Interdisciplinary Minor in Global Sustainability
Senior Seminar (Instructor: Peter A. Bowler)
University of California, Irvine, March 1998


The USDA’s Standards for Organic Food

By Dore Burry

In 1990 the Organic Foods Production Act was passed. Since then, the USDA has been working feverishly to make federal approved standards of "organic" food. These standards will replace the many different organic certification programs presently used throughout the country. It will replace them with across-the-board requirements for raising, producing, manufacturing, and labeling organic products.

In December 1997, the USDA announced their long awaited standards proposal, the Federal Standards for Organic Food Production and Processing. Working with the USDA to make suggestions for the proposal was the National Organic Standards Board (NOSB). This board is composed of crop and livestock farmers, organic food processors, retailers, scientists, environmentalists, and consumer representatives. The NOSB is not part of the USDA and therefore was only able to make suggestions for the standards – not write them. The NOSB, as you will see below, made many suggestions to the USDA that were not followed. The NOSB’s suggestions were aimed at making the quality of organic foods the same as available today or better.

This proposal is making a federal standard of quality for organic food, which will hopefully improve or maintain its quality. However, one should be wary. The USDA is making this an all-encompassing federal standard, so there will be no other organic certification besides what it deems "organic." We must make sure that the USDA’s consideration of what is labeled organic is really what we want it to be. We must not allow strong private interest groups to do the speaking for us.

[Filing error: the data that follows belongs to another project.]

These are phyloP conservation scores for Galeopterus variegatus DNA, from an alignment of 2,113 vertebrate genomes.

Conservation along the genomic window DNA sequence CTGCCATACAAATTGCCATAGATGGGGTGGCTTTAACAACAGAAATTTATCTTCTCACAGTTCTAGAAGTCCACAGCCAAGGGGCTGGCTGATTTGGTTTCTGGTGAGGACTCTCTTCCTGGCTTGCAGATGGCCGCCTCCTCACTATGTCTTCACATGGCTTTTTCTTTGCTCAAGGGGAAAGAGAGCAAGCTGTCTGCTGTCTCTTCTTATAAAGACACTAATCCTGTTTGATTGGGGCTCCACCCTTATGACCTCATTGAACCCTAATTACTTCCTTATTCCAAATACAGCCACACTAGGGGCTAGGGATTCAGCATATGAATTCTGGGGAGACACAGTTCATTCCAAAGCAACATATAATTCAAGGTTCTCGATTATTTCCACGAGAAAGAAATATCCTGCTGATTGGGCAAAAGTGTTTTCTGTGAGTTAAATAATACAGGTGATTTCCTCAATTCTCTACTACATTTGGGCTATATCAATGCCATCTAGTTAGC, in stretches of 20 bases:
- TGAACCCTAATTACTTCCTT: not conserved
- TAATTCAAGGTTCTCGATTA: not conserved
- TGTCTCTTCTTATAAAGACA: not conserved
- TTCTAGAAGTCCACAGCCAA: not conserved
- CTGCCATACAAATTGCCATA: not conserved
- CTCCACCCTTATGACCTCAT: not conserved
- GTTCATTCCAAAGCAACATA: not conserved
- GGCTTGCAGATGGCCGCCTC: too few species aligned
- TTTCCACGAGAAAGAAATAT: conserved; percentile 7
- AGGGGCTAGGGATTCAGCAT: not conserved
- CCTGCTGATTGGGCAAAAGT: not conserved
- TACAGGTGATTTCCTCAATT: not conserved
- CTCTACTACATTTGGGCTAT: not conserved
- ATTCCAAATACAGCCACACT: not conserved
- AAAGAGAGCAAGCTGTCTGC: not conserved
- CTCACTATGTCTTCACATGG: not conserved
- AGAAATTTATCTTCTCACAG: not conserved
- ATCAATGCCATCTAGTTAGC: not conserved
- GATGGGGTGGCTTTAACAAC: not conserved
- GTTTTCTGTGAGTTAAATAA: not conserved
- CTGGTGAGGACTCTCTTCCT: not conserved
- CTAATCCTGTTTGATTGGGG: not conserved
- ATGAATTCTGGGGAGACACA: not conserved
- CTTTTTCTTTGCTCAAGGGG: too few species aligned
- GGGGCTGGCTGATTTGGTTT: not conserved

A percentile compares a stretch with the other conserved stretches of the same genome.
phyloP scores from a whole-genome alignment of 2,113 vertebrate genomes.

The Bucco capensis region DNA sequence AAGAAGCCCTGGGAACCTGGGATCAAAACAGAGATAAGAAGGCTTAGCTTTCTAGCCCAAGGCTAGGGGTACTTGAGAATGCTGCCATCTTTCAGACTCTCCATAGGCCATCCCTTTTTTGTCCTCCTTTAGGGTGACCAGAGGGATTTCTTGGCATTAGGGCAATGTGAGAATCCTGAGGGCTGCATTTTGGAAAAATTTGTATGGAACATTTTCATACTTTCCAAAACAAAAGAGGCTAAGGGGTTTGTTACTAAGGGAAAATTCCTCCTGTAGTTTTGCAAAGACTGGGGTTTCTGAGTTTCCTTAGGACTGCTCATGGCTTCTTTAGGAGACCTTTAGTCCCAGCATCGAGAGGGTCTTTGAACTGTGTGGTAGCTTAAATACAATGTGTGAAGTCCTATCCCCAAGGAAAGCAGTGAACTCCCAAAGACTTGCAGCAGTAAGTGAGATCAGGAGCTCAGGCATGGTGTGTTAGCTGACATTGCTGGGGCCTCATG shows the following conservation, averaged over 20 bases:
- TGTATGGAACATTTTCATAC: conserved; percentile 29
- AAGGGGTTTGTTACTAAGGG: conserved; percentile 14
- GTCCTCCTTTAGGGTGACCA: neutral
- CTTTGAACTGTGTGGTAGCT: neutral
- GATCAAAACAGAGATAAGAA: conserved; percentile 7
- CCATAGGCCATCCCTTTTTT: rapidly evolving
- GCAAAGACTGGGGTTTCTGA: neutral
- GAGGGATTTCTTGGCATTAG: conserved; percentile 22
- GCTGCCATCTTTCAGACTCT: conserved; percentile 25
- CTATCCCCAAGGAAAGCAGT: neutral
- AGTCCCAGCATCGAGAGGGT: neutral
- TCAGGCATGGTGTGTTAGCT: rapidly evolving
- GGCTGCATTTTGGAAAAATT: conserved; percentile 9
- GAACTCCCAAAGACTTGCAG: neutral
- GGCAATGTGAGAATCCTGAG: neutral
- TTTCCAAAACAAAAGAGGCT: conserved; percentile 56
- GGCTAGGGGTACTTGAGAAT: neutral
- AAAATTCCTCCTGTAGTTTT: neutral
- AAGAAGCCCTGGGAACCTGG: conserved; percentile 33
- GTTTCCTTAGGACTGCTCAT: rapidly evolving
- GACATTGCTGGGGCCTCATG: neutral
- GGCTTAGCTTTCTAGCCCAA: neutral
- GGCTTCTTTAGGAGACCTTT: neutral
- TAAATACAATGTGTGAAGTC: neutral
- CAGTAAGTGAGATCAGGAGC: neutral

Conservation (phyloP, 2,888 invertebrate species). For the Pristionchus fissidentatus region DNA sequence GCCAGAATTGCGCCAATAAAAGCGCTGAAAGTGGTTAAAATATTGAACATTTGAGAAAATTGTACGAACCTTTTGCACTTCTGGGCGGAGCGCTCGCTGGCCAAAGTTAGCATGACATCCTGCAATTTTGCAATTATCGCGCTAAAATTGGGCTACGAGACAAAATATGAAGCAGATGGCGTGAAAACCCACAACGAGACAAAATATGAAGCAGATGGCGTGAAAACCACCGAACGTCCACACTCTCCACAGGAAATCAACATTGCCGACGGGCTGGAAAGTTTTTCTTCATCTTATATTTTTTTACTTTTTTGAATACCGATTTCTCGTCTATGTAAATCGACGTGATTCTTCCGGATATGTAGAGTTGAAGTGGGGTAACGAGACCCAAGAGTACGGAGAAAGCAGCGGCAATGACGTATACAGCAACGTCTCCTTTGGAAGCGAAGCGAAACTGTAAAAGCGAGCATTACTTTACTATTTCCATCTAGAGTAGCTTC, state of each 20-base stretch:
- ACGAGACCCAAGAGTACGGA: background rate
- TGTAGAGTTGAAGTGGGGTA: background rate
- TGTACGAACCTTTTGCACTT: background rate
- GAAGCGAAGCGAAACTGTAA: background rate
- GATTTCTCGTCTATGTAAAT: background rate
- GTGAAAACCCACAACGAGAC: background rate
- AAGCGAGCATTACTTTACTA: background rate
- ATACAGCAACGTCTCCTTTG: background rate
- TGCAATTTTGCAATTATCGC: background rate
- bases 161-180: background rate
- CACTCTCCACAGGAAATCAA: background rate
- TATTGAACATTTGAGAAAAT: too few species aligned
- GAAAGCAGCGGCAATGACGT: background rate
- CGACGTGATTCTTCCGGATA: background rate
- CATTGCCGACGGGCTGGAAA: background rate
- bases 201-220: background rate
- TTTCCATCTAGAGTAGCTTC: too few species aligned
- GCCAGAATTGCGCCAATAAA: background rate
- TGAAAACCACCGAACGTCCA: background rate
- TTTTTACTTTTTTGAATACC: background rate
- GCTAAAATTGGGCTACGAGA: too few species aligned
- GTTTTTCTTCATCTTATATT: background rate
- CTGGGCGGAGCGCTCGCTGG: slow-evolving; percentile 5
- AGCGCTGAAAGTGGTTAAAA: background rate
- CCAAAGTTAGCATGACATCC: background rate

This issue really boils down to what you consider organic. I have chosen to highlight five portions of the proposal that was submitted by the USDA (it is available at www.ams.usda.gov/nop/pream.htm) to bring attention to some very questionable practices that will be used in production of organic foods.

1) (From Proposal)

Livestock health care - Section 205.14.

After careful consideration of the information available, we propose to restrict the use of animal drugs in animals intended as organic slaughter stock. We propose in sections 205.14(b)(1) and (2) that animal drugs could be administered to mammals intended as slaughter stock during the first 21 days of life, and to all other slaughter stock during the first 7 days after arrival at the certified facility. Animal drugs administered topically and parasiticides could be administered at any time of life.
 

This is not a good thing for those of us who want antibiotic-free meat. It states above that "animal drugs could be administered to mammals…during the first 21 days of life." Antibiotic-free meat will no longer be available. I personally want as few additives, drugs, etc., as possible in my meat. Current practices in organic meat operations do not use any antibiotics, hormones, or steroids. This portion of the proposal is not bettering the quality of "organic" meat – as it should – it is worsening it.

2) (From Proposal)

Use of terms or statements that directly or indirectly imply that a product is organically produced and handled - Section 205.103.

We propose in this section that labels, labeling or market information that directly or indirectly imply organic production and handling practices may be provided for or affixed only on agricultural products produced and handled in accordance with the Act and the regulations in this part. Our proposed regulations would authorize the use on a label, labeling, or market information of the term organic and other terms and phrases that directly or indirectly imply that the product was organically produced and handled.